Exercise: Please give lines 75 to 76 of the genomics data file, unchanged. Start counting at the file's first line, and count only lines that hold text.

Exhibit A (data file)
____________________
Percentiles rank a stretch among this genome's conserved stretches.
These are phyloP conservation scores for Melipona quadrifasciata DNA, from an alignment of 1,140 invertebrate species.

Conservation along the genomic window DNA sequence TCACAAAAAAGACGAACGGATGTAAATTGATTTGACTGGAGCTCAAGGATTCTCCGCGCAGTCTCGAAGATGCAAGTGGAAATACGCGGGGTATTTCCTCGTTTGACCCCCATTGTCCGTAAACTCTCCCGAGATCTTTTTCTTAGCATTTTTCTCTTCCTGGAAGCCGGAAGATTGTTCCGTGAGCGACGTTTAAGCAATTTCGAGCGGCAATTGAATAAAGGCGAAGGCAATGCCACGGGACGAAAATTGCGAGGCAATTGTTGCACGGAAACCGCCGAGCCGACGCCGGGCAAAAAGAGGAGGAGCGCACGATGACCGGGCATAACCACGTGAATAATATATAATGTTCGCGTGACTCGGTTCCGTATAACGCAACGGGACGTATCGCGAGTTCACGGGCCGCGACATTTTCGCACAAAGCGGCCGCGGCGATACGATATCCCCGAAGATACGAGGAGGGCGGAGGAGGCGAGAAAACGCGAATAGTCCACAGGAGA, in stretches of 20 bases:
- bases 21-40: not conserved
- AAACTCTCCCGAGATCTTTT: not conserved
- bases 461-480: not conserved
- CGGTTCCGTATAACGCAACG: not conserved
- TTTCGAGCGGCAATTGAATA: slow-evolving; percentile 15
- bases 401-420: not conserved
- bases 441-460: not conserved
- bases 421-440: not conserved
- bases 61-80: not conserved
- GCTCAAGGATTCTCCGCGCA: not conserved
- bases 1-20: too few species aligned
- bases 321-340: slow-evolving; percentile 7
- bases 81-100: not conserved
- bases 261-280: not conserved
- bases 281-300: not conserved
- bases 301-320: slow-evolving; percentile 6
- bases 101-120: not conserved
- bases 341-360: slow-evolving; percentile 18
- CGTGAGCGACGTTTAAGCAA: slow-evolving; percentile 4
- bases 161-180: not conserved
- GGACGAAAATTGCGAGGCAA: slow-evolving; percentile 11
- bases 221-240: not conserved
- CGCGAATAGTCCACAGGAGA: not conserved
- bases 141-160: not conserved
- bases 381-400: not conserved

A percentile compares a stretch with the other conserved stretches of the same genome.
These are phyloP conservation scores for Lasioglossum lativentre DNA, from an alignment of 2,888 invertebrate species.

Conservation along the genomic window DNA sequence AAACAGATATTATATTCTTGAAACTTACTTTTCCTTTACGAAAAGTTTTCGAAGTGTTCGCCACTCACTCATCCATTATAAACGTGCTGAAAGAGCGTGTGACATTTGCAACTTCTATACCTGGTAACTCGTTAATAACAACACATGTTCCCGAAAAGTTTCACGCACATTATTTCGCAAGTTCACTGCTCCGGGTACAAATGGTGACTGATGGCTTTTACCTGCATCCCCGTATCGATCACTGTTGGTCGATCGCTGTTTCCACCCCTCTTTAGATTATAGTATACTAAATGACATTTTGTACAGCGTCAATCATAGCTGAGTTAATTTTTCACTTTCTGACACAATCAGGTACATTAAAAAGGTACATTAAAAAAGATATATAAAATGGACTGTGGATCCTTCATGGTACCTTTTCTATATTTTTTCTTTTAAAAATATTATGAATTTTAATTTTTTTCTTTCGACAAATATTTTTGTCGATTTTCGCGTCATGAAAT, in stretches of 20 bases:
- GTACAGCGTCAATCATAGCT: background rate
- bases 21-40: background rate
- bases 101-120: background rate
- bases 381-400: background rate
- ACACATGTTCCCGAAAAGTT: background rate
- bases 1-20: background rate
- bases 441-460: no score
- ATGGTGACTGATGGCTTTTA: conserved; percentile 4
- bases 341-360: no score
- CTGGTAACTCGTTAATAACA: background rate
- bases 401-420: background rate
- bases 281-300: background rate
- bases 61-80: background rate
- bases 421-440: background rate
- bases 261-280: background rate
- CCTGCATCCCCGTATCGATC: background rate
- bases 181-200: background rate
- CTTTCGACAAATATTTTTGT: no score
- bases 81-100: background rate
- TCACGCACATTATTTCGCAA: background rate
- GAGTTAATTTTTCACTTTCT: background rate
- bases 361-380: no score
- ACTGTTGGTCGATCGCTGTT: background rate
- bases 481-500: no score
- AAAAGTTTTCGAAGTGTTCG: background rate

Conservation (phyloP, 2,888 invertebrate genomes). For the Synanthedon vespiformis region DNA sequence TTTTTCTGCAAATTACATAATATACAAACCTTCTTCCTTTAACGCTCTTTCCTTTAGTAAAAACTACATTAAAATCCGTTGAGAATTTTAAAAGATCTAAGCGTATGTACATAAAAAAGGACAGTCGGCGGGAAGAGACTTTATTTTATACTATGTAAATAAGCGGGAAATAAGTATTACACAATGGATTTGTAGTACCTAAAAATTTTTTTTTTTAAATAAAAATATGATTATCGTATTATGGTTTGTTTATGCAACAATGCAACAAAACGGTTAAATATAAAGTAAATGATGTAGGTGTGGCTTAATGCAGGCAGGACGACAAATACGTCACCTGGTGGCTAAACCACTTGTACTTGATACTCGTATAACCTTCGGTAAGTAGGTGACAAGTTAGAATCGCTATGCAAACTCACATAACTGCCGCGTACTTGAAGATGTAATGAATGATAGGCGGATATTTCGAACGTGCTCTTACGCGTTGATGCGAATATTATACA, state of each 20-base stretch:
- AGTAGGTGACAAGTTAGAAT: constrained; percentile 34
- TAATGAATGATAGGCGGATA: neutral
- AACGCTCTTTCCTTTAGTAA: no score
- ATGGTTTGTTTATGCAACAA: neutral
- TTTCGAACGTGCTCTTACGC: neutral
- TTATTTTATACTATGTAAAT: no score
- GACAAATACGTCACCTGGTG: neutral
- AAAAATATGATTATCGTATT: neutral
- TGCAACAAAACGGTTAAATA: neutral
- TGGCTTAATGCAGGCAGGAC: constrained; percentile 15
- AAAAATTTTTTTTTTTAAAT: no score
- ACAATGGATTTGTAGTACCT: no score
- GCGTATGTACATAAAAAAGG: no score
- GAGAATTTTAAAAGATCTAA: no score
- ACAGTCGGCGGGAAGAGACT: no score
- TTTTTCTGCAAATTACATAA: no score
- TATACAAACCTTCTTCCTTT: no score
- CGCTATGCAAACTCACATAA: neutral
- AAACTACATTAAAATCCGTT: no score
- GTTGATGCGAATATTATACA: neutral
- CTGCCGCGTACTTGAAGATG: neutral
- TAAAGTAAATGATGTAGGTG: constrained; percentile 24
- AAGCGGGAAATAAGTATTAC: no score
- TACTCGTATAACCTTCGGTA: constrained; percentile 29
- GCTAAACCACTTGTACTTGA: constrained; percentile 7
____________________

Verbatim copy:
- CGCTATGCAAACTCACATAA: neutral
- AAACTACATTAAAATCCGTT: no score